I Have A Cold

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I have a cold. Forgot to take a selfie so I painted exactly what I look like right now. #NoFilter

How To Appreciate Wine (Like A Classy Grownup)

How To Appreciate Wine

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Wine is an acquired taste. A few years ago, I didn’t drink wine. I even kind of hated it. Now, I love it. Have no fear, I will gladly guide you through the steps of how to appreciate and acquire a taste for wine. But only if you’re 21 or older – an actual grownup.

Step 1: Have An Encouraging & Discouraging Parent

When your mother loves wine and encourages you to take a swig of it every time she has a glass, you are more likely to follow in her path of winelovedom. Plus, she already chose the wine label for you – Free wine!

When your mother is also encouraging you to follow her footsteps further, like her own idea of getting a “grownup job” and having “kids”, but you’re just not that into those ideas, it might feel discouraging to talk to her about things that are actually your life.

That’s a good thing, because it will give you more reason to want to drink something to numb the pain every time you talk to her. And with wine, you and your mom might finally have something in common.

Step 2: Move to Chicago

Chicago only has about 30 actual warm days per year, but it’s all worth it because there’s a liquor store at every corner. The wine selection at the store near your new apartment will more than make up for the fucked up weather.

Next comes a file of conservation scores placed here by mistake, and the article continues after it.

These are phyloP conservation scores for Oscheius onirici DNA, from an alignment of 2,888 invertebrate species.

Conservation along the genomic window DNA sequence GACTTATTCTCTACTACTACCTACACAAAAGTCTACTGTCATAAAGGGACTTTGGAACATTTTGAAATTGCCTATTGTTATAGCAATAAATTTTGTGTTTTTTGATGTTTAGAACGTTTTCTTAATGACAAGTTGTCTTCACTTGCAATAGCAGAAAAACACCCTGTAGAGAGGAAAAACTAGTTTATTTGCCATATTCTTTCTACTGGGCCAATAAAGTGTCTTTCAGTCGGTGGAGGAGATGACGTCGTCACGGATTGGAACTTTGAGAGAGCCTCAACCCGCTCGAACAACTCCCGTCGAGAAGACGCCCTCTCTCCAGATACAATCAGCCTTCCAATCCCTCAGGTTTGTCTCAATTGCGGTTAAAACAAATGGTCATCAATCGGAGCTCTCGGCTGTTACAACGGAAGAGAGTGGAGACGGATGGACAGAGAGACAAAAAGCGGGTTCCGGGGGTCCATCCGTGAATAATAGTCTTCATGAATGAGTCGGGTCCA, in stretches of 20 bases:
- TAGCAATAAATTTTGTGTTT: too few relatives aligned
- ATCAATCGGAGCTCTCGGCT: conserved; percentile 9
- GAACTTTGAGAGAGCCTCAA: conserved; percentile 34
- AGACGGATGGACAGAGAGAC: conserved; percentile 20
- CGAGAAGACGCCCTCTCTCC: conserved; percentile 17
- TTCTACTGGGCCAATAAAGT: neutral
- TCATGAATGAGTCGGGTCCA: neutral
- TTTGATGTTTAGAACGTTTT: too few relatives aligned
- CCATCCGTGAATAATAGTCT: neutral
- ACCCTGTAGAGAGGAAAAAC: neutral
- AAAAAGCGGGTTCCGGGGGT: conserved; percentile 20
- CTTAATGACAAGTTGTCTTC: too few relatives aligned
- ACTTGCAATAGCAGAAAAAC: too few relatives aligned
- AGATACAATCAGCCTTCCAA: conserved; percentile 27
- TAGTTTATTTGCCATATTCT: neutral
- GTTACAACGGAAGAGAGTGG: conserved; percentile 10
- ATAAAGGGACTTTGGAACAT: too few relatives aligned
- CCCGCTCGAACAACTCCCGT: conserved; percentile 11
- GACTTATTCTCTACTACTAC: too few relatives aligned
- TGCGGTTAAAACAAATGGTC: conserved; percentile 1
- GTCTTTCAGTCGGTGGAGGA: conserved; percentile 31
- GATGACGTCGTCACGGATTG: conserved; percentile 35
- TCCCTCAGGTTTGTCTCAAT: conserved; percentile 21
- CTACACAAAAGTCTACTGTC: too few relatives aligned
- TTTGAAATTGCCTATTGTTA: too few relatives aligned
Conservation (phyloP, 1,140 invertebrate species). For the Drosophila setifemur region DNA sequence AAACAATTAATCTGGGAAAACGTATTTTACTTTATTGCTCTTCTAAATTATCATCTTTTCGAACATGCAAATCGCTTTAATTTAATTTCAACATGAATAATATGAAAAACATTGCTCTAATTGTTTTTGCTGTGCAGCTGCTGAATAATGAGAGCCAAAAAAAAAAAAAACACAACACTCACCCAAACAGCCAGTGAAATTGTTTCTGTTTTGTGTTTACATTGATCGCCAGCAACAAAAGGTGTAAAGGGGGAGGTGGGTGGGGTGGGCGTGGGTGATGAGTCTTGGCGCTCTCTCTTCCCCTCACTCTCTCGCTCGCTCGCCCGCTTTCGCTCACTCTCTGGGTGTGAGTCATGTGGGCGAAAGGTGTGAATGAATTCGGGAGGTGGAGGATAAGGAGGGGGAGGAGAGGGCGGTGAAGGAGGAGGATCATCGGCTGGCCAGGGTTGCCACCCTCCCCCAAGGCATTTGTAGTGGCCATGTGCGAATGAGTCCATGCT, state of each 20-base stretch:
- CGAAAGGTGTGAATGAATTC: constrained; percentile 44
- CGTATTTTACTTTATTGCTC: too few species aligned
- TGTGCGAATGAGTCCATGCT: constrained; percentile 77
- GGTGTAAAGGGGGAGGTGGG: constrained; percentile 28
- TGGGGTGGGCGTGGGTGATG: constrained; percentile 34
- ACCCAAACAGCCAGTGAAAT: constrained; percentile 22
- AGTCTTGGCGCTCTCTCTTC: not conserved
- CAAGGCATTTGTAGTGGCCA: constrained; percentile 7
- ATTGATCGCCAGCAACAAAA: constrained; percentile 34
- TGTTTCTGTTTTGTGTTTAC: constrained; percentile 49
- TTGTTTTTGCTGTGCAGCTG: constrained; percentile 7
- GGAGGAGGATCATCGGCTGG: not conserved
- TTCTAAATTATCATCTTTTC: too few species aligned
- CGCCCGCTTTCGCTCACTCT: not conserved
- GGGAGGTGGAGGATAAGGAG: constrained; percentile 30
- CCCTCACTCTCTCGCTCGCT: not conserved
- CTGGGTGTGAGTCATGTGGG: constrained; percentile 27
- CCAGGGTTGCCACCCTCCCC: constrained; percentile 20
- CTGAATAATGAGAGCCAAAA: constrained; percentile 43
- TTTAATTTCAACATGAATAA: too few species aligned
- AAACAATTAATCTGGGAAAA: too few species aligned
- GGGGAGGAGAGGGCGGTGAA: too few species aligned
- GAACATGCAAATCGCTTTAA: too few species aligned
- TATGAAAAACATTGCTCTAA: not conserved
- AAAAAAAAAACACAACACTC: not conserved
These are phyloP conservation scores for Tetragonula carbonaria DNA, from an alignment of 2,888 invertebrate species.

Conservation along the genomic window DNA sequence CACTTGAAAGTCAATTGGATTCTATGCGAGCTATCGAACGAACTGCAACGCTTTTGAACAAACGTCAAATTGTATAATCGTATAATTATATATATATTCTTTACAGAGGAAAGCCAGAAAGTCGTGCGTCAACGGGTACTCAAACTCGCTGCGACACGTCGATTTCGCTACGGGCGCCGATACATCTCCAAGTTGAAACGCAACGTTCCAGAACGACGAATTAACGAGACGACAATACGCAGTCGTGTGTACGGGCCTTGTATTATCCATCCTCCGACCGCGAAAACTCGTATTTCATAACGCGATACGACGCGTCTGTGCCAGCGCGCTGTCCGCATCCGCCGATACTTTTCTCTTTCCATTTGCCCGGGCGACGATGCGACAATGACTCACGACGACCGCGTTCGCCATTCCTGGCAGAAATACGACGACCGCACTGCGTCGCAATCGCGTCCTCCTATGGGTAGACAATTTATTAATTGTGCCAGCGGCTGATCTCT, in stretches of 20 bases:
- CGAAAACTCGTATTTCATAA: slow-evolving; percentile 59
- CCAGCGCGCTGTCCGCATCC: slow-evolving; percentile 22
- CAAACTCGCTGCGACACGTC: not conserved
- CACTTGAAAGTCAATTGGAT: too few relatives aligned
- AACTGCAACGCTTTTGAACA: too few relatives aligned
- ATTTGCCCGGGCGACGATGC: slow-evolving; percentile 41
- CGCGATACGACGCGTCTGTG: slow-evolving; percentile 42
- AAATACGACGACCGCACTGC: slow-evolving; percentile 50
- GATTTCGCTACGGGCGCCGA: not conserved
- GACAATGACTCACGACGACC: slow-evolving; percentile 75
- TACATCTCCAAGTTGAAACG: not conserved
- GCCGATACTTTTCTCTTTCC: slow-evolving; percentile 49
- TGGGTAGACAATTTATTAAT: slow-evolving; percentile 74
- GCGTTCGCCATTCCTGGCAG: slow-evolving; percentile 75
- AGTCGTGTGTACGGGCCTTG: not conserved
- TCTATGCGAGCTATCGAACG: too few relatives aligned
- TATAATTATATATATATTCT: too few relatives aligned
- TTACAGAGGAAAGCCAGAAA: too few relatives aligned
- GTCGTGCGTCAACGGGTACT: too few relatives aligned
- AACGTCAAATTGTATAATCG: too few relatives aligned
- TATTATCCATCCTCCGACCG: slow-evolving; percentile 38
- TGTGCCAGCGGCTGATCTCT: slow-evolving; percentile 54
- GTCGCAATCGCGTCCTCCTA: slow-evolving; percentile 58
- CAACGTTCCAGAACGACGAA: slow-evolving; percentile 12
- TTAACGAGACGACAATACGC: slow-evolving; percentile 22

When the “free heat” that was advertised isn’t running in your new apartment building, it gets chilly. But space heaters are too dangerous and trying to warm your hands in cold water all day can result in stalled productivity. Since you’re not paying for heat anyway, you can spend that extra cash to stock up on wine. You’ll be winning at wining, instead of whining about the weather.

Step 3: Care About Your Health, Kind Of

But why have wine, as opposed to other alcohol, when you move to Chicago? Because you can only have so many apple martinis before all that sugar and high fructose corn syrup starts to clog up your face and arteries. Sugar can cause zits and heart disease (also, diabeetus), but that shouldn’t keep you away from alcohol.

Just do a Google search for healthier alcohol and it will lead you to wine. At some point, you’ll stumble upon a wine article that you’ll just skim through until you see something that says “Why It’s Good for You,” and only read half of it before downing an entire bottle.

Step 4: Be A Classy Artist or Just Enjoy Art, Classily

When art galleries hold a reception for an art show, there’s 99% chance that they will serve wine. If there’s no wine, that’s okay, because you’ll be thinking drinking ahead and have a flask of wine in your pocket.

Classy art visitors attend the reception, mingle, and talk about classy art stuff. When you’re a classy artist or visitor, and experience some slight and/or soul-crushing anxiety during the reception, it simply means that you’re not drinking enough wine.